Tag Archives: International relations

Apology: U.S. Response to Egypt Violence

Reprinted from Mullings.com

If you think the Administration of Barak Obama has its arms around foreign policy, read this from the Associated Press yesterday: “Ultraconservative Islamist protesters climbed the walls of the United States Embassy in Cairo on Tuesday and took down the American flag, replacing it with a black flag with an Islamic inscription to protest a movie attacking Islam’s prophet, Muhammad.”

Did President Obama demand that the Egyptian government provide assurances that our embassy would be protected?


In fact, Obama’s crack foreign service issued an… apology.

He apologized for the presumed existence of a movie that no one on this planet (to my knowledge) has seen in its entirety. Continue reading

From Iran to Advertising: What’s Real?

Reprinted from Loose Change at TCBmag.com

I had lunch the other day with a very successful investor and entrepreneur. He came to the United States from Iran as a young teenager. The extreme dichotomy that is Iran is fascinating to say the least—a huge country of well-educated people who, when given the chance to emigrate to the U.S., succeed disproportionately to the population, much like our friends who emigrate from India.

And yet Persians live in a medieval world, governed by strict Shiite theists who employ fear, suppression, and violence to manage both domestic and international relations. So, which is the real Iran? A wild-eyed, blustering Muslim theocracy, or a country of contemporary people living their lives in spite of—and hopefully out of harm’s way of—the unstable demagogues who control power? Continue reading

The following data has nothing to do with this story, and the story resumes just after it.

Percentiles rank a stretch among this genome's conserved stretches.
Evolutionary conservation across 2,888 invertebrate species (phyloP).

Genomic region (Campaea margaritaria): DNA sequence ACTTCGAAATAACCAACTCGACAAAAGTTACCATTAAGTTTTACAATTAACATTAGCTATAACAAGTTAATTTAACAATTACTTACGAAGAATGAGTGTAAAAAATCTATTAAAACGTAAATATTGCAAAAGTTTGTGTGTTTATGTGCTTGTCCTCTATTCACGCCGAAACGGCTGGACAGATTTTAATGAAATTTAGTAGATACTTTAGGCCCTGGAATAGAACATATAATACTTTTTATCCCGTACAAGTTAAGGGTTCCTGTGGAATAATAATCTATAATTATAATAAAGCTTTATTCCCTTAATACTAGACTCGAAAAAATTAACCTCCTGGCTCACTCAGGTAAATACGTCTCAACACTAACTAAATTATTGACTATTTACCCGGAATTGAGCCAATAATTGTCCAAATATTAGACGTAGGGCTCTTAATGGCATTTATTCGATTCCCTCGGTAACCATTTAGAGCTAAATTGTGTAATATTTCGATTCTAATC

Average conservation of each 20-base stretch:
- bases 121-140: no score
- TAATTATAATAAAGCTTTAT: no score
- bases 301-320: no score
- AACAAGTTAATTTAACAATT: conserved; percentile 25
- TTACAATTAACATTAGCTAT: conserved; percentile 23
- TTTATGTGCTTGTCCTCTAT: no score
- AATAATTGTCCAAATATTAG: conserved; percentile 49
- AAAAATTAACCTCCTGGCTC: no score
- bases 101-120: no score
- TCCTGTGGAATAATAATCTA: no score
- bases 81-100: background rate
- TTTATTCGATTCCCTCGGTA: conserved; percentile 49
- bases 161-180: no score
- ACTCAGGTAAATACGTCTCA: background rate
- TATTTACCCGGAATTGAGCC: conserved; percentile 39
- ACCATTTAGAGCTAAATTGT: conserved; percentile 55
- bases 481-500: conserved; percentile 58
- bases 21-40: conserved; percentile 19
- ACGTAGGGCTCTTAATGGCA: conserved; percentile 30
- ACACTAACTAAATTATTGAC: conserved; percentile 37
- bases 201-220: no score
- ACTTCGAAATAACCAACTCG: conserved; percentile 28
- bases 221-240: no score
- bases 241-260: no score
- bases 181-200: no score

Newt, News, & Palestine


Newt Gingrich apparently let loose with some puzzling pronouncements  about Palestine and Israel in a cable television interview recently and again in the Iowa debate. Before the debate, the Washington Post quoted him saying, “Remember, there was no Palestine as a state. It was part of the Ottoman Empire…We have invented the Palestinian people, who are in fact Arabs and are historically part of the Arab people…”

The Post reporters went to Ghaith al-Omari, executive director of the American Task Force on Palestine, for this response:  “Besides being factually and historically wrong, this statement is unwise,” and from former national security adviser Elliott Abrams: “There was no Jordan or Syria or Iraq, either, so perhaps he would say they are all invented people as well and also have no right to statehood.”

Gingrich’s remark threw the spotlight on one of the most profound, turbulent and impactful political, religious and human conditions of the 19th,  20th and 21st centuries. The hot and cold wars of the Arab-Israeli conflict have affected the lives of millions of people throughout the world, as dramatically and injuriously as some of the greatest events of our time.

The Gingrich story, then, served as a wonderful opportunity for the Post to both inform and educate its readers on the history and the complexities of the conflict. Continue reading